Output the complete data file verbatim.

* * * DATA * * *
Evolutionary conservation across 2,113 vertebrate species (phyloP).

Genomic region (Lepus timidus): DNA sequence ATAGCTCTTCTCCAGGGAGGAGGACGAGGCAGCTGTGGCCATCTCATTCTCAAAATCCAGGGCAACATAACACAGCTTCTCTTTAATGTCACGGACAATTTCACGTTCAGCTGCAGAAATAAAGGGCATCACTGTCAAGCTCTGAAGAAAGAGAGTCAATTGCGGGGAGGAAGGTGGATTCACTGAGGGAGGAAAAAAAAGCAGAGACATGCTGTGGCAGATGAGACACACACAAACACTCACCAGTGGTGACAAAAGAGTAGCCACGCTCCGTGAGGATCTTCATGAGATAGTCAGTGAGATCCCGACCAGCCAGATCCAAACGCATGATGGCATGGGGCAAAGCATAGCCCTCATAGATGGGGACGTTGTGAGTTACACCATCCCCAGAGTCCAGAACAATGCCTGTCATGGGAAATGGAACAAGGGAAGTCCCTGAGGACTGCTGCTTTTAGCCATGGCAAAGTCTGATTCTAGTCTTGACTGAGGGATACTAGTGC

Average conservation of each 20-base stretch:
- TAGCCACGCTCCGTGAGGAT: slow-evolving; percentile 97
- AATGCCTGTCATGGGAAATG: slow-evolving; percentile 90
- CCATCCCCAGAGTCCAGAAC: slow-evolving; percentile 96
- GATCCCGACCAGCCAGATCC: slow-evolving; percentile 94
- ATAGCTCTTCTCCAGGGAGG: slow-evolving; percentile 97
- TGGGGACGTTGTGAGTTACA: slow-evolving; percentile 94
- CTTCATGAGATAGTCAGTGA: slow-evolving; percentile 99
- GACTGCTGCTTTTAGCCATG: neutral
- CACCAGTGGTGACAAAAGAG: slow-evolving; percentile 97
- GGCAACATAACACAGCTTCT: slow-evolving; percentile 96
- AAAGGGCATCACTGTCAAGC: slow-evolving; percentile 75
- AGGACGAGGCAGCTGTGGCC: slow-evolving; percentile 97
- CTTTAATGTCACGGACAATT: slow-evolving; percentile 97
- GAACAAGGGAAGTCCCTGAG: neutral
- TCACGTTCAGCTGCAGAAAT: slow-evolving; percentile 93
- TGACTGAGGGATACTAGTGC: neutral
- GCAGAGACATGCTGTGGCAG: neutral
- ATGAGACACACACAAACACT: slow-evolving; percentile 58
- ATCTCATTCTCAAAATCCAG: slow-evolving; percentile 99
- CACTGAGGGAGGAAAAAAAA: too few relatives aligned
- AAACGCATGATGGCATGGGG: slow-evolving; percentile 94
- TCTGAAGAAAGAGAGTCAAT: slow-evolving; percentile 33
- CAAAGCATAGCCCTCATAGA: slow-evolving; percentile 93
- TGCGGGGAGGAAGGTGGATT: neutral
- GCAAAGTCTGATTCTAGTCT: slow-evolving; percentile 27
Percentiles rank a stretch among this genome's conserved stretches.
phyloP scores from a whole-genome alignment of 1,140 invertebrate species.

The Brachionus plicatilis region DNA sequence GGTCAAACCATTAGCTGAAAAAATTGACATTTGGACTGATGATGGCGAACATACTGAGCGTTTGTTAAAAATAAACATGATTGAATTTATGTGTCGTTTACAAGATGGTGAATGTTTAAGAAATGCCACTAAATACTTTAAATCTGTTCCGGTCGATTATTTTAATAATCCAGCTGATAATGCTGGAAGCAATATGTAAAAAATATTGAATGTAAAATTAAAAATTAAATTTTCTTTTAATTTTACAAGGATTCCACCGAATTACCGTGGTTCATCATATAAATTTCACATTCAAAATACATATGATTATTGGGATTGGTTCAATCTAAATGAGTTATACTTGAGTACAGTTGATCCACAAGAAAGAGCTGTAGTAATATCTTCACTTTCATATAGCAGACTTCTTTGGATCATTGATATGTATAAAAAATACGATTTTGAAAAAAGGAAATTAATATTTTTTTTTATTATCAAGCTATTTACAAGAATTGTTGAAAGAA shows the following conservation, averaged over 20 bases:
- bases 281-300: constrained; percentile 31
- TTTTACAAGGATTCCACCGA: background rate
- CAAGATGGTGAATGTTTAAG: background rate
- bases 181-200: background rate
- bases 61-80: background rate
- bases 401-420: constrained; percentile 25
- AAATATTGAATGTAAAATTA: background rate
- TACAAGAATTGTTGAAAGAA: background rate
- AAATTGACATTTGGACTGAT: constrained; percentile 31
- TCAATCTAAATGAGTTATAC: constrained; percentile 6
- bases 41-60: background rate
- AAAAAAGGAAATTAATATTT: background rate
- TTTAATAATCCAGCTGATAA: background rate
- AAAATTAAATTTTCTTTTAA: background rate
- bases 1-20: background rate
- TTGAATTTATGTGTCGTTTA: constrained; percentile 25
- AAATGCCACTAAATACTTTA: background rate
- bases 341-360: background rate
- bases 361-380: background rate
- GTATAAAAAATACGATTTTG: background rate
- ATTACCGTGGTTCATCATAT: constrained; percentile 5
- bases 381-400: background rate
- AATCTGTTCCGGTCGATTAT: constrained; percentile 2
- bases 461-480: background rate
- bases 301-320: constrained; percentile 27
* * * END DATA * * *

Evolutionary conservation across 2,113 vertebrate species (phyloP).

Genomic region (Lepus timidus): DNA sequence ATAGCTCTTCTCCAGGGAGGAGGACGAGGCAGCTGTGGCCATCTCATTCTCAAAATCCAGGGCAACATAACACAGCTTCTCTTTAATGTCACGGACAATTTCACGTTCAGCTGCAGAAATAAAGGGCATCACTGTCAAGCTCTGAAGAAAGAGAGTCAATTGCGGGGAGGAAGGTGGATTCACTGAGGGAGGAAAAAAAAGCAGAGACATGCTGTGGCAGATGAGACACACACAAACACTCACCAGTGGTGACAAAAGAGTAGCCACGCTCCGTGAGGATCTTCATGAGATAGTCAGTGAGATCCCGACCAGCCAGATCCAAACGCATGATGGCATGGGGCAAAGCATAGCCCTCATAGATGGGGACGTTGTGAGTTACACCATCCCCAGAGTCCAGAACAATGCCTGTCATGGGAAATGGAACAAGGGAAGTCCCTGAGGACTGCTGCTTTTAGCCATGGCAAAGTCTGATTCTAGTCTTGACTGAGGGATACTAGTGC

Average conservation of each 20-base stretch:
- TAGCCACGCTCCGTGAGGAT: slow-evolving; percentile 97
- AATGCCTGTCATGGGAAATG: slow-evolving; percentile 90
- CCATCCCCAGAGTCCAGAAC: slow-evolving; percentile 96
- GATCCCGACCAGCCAGATCC: slow-evolving; percentile 94
- ATAGCTCTTCTCCAGGGAGG: slow-evolving; percentile 97
- TGGGGACGTTGTGAGTTACA: slow-evolving; percentile 94
- CTTCATGAGATAGTCAGTGA: slow-evolving; percentile 99
- GACTGCTGCTTTTAGCCATG: neutral
- CACCAGTGGTGACAAAAGAG: slow-evolving; percentile 97
- GGCAACATAACACAGCTTCT: slow-evolving; percentile 96
- AAAGGGCATCACTGTCAAGC: slow-evolving; percentile 75
- AGGACGAGGCAGCTGTGGCC: slow-evolving; percentile 97
- CTTTAATGTCACGGACAATT: slow-evolving; percentile 97
- GAACAAGGGAAGTCCCTGAG: neutral
- TCACGTTCAGCTGCAGAAAT: slow-evolving; percentile 93
- TGACTGAGGGATACTAGTGC: neutral
- GCAGAGACATGCTGTGGCAG: neutral
- ATGAGACACACACAAACACT: slow-evolving; percentile 58
- ATCTCATTCTCAAAATCCAG: slow-evolving; percentile 99
- CACTGAGGGAGGAAAAAAAA: too few relatives aligned
- AAACGCATGATGGCATGGGG: slow-evolving; percentile 94
- TCTGAAGAAAGAGAGTCAAT: slow-evolving; percentile 33
- CAAAGCATAGCCCTCATAGA: slow-evolving; percentile 93
- TGCGGGGAGGAAGGTGGATT: neutral
- GCAAAGTCTGATTCTAGTCT: slow-evolving; percentile 27
Percentiles rank a stretch among this genome's conserved stretches.
phyloP scores from a whole-genome alignment of 1,140 invertebrate species.

The Brachionus plicatilis region DNA sequence GGTCAAACCATTAGCTGAAAAAATTGACATTTGGACTGATGATGGCGAACATACTGAGCGTTTGTTAAAAATAAACATGATTGAATTTATGTGTCGTTTACAAGATGGTGAATGTTTAAGAAATGCCACTAAATACTTTAAATCTGTTCCGGTCGATTATTTTAATAATCCAGCTGATAATGCTGGAAGCAATATGTAAAAAATATTGAATGTAAAATTAAAAATTAAATTTTCTTTTAATTTTACAAGGATTCCACCGAATTACCGTGGTTCATCATATAAATTTCACATTCAAAATACATATGATTATTGGGATTGGTTCAATCTAAATGAGTTATACTTGAGTACAGTTGATCCACAAGAAAGAGCTGTAGTAATATCTTCACTTTCATATAGCAGACTTCTTTGGATCATTGATATGTATAAAAAATACGATTTTGAAAAAAGGAAATTAATATTTTTTTTTATTATCAAGCTATTTACAAGAATTGTTGAAAGAA shows the following conservation, averaged over 20 bases:
- bases 281-300: constrained; percentile 31
- TTTTACAAGGATTCCACCGA: background rate
- CAAGATGGTGAATGTTTAAG: background rate
- bases 181-200: background rate
- bases 61-80: background rate
- bases 401-420: constrained; percentile 25
- AAATATTGAATGTAAAATTA: background rate
- TACAAGAATTGTTGAAAGAA: background rate
- AAATTGACATTTGGACTGAT: constrained; percentile 31
- TCAATCTAAATGAGTTATAC: constrained; percentile 6
- bases 41-60: background rate
- AAAAAAGGAAATTAATATTT: background rate
- TTTAATAATCCAGCTGATAA: background rate
- AAAATTAAATTTTCTTTTAA: background rate
- bases 1-20: background rate
- TTGAATTTATGTGTCGTTTA: constrained; percentile 25
- AAATGCCACTAAATACTTTA: background rate
- bases 341-360: background rate
- bases 361-380: background rate
- GTATAAAAAATACGATTTTG: background rate
- ATTACCGTGGTTCATCATAT: constrained; percentile 5
- bases 381-400: background rate
- AATCTGTTCCGGTCGATTAT: constrained; percentile 2
- bases 461-480: background rate
- bases 301-320: constrained; percentile 27